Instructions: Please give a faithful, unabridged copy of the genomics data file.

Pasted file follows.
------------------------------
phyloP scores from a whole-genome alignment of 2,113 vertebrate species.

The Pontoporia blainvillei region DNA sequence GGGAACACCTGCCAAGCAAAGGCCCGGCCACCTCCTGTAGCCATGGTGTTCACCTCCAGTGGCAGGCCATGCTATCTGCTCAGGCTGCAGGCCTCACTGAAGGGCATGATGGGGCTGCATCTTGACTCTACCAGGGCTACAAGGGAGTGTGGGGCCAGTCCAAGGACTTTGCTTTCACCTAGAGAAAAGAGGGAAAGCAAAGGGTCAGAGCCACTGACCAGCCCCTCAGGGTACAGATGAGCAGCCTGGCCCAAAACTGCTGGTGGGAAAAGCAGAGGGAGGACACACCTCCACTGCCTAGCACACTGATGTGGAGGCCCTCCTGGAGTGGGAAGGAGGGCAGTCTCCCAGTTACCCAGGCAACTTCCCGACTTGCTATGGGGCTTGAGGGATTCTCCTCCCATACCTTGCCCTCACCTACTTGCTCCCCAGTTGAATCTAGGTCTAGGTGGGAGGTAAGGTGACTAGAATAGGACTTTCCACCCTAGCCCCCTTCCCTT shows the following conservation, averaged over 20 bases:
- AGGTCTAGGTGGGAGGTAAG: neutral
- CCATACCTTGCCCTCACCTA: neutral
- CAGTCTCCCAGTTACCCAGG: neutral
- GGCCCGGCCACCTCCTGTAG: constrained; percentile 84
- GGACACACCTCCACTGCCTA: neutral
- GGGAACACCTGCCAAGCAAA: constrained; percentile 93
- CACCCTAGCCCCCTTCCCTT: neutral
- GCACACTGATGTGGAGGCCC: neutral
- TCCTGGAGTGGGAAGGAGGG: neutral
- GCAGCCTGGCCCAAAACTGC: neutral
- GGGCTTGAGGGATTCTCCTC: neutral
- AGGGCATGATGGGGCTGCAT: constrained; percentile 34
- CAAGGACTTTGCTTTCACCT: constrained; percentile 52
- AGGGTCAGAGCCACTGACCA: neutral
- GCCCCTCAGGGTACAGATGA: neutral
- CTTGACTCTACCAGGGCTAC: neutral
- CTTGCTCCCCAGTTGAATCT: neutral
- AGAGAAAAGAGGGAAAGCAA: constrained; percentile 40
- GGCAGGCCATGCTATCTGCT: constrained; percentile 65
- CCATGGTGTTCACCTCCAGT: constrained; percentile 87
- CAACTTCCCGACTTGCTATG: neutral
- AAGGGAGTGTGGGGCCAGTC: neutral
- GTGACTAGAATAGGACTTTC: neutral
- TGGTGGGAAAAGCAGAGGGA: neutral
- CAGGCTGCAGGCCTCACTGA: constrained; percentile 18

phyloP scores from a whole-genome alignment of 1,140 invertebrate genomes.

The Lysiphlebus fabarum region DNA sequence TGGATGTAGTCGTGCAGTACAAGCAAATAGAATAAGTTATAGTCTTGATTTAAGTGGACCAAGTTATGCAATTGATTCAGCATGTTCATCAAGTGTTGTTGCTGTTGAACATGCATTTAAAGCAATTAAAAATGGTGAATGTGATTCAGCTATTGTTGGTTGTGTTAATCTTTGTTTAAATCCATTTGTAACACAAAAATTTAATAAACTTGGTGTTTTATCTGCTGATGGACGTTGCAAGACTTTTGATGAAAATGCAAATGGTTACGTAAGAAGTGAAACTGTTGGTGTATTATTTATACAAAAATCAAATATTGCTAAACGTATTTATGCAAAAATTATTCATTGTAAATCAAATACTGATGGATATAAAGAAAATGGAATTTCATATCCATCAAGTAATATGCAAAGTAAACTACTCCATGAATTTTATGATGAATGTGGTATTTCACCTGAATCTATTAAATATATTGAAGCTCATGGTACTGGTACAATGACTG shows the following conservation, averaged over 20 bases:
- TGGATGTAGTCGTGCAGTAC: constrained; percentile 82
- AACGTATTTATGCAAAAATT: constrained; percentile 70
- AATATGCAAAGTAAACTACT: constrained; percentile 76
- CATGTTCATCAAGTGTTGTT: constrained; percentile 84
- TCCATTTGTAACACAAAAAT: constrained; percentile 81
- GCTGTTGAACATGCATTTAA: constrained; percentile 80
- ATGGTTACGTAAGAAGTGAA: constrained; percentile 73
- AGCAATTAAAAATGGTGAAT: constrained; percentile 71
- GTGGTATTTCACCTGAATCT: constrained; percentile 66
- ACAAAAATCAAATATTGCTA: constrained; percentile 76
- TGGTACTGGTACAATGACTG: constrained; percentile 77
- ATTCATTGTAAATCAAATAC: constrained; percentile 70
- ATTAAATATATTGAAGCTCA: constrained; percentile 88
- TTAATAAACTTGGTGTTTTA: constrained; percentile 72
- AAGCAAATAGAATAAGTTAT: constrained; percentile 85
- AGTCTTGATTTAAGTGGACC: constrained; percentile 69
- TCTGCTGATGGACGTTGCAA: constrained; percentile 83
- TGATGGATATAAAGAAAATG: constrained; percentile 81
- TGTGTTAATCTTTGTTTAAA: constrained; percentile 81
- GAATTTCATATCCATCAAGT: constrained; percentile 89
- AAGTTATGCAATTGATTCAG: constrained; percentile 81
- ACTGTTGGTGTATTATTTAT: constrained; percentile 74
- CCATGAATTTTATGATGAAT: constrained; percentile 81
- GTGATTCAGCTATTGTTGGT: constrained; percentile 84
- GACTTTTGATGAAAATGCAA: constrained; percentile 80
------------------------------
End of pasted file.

phyloP scores from a whole-genome alignment of 2,113 vertebrate species.

The Pontoporia blainvillei region DNA sequence GGGAACACCTGCCAAGCAAAGGCCCGGCCACCTCCTGTAGCCATGGTGTTCACCTCCAGTGGCAGGCCATGCTATCTGCTCAGGCTGCAGGCCTCACTGAAGGGCATGATGGGGCTGCATCTTGACTCTACCAGGGCTACAAGGGAGTGTGGGGCCAGTCCAAGGACTTTGCTTTCACCTAGAGAAAAGAGGGAAAGCAAAGGGTCAGAGCCACTGACCAGCCCCTCAGGGTACAGATGAGCAGCCTGGCCCAAAACTGCTGGTGGGAAAAGCAGAGGGAGGACACACCTCCACTGCCTAGCACACTGATGTGGAGGCCCTCCTGGAGTGGGAAGGAGGGCAGTCTCCCAGTTACCCAGGCAACTTCCCGACTTGCTATGGGGCTTGAGGGATTCTCCTCCCATACCTTGCCCTCACCTACTTGCTCCCCAGTTGAATCTAGGTCTAGGTGGGAGGTAAGGTGACTAGAATAGGACTTTCCACCCTAGCCCCCTTCCCTT shows the following conservation, averaged over 20 bases:
- AGGTCTAGGTGGGAGGTAAG: neutral
- CCATACCTTGCCCTCACCTA: neutral
- CAGTCTCCCAGTTACCCAGG: neutral
- GGCCCGGCCACCTCCTGTAG: constrained; percentile 84
- GGACACACCTCCACTGCCTA: neutral
- GGGAACACCTGCCAAGCAAA: constrained; percentile 93
- CACCCTAGCCCCCTTCCCTT: neutral
- GCACACTGATGTGGAGGCCC: neutral
- TCCTGGAGTGGGAAGGAGGG: neutral
- GCAGCCTGGCCCAAAACTGC: neutral
- GGGCTTGAGGGATTCTCCTC: neutral
- AGGGCATGATGGGGCTGCAT: constrained; percentile 34
- CAAGGACTTTGCTTTCACCT: constrained; percentile 52
- AGGGTCAGAGCCACTGACCA: neutral
- GCCCCTCAGGGTACAGATGA: neutral
- CTTGACTCTACCAGGGCTAC: neutral
- CTTGCTCCCCAGTTGAATCT: neutral
- AGAGAAAAGAGGGAAAGCAA: constrained; percentile 40
- GGCAGGCCATGCTATCTGCT: constrained; percentile 65
- CCATGGTGTTCACCTCCAGT: constrained; percentile 87
- CAACTTCCCGACTTGCTATG: neutral
- AAGGGAGTGTGGGGCCAGTC: neutral
- GTGACTAGAATAGGACTTTC: neutral
- TGGTGGGAAAAGCAGAGGGA: neutral
- CAGGCTGCAGGCCTCACTGA: constrained; percentile 18

phyloP scores from a whole-genome alignment of 1,140 invertebrate genomes.

The Lysiphlebus fabarum region DNA sequence TGGATGTAGTCGTGCAGTACAAGCAAATAGAATAAGTTATAGTCTTGATTTAAGTGGACCAAGTTATGCAATTGATTCAGCATGTTCATCAAGTGTTGTTGCTGTTGAACATGCATTTAAAGCAATTAAAAATGGTGAATGTGATTCAGCTATTGTTGGTTGTGTTAATCTTTGTTTAAATCCATTTGTAACACAAAAATTTAATAAACTTGGTGTTTTATCTGCTGATGGACGTTGCAAGACTTTTGATGAAAATGCAAATGGTTACGTAAGAAGTGAAACTGTTGGTGTATTATTTATACAAAAATCAAATATTGCTAAACGTATTTATGCAAAAATTATTCATTGTAAATCAAATACTGATGGATATAAAGAAAATGGAATTTCATATCCATCAAGTAATATGCAAAGTAAACTACTCCATGAATTTTATGATGAATGTGGTATTTCACCTGAATCTATTAAATATATTGAAGCTCATGGTACTGGTACAATGACTG shows the following conservation, averaged over 20 bases:
- TGGATGTAGTCGTGCAGTAC: constrained; percentile 82
- AACGTATTTATGCAAAAATT: constrained; percentile 70
- AATATGCAAAGTAAACTACT: constrained; percentile 76
- CATGTTCATCAAGTGTTGTT: constrained; percentile 84
- TCCATTTGTAACACAAAAAT: constrained; percentile 81
- GCTGTTGAACATGCATTTAA: constrained; percentile 80
- ATGGTTACGTAAGAAGTGAA: constrained; percentile 73
- AGCAATTAAAAATGGTGAAT: constrained; percentile 71
- GTGGTATTTCACCTGAATCT: constrained; percentile 66
- ACAAAAATCAAATATTGCTA: constrained; percentile 76
- TGGTACTGGTACAATGACTG: constrained; percentile 77
- ATTCATTGTAAATCAAATAC: constrained; percentile 70
- ATTAAATATATTGAAGCTCA: constrained; percentile 88
- TTAATAAACTTGGTGTTTTA: constrained; percentile 72
- AAGCAAATAGAATAAGTTAT: constrained; percentile 85
- AGTCTTGATTTAAGTGGACC: constrained; percentile 69
- TCTGCTGATGGACGTTGCAA: constrained; percentile 83
- TGATGGATATAAAGAAAATG: constrained; percentile 81
- TGTGTTAATCTTTGTTTAAA: constrained; percentile 81
- GAATTTCATATCCATCAAGT: constrained; percentile 89
- AAGTTATGCAATTGATTCAG: constrained; percentile 81
- ACTGTTGGTGTATTATTTAT: constrained; percentile 74
- CCATGAATTTTATGATGAAT: constrained; percentile 81
- GTGATTCAGCTATTGTTGGT: constrained; percentile 84
- GACTTTTGATGAAAATGCAA: constrained; percentile 80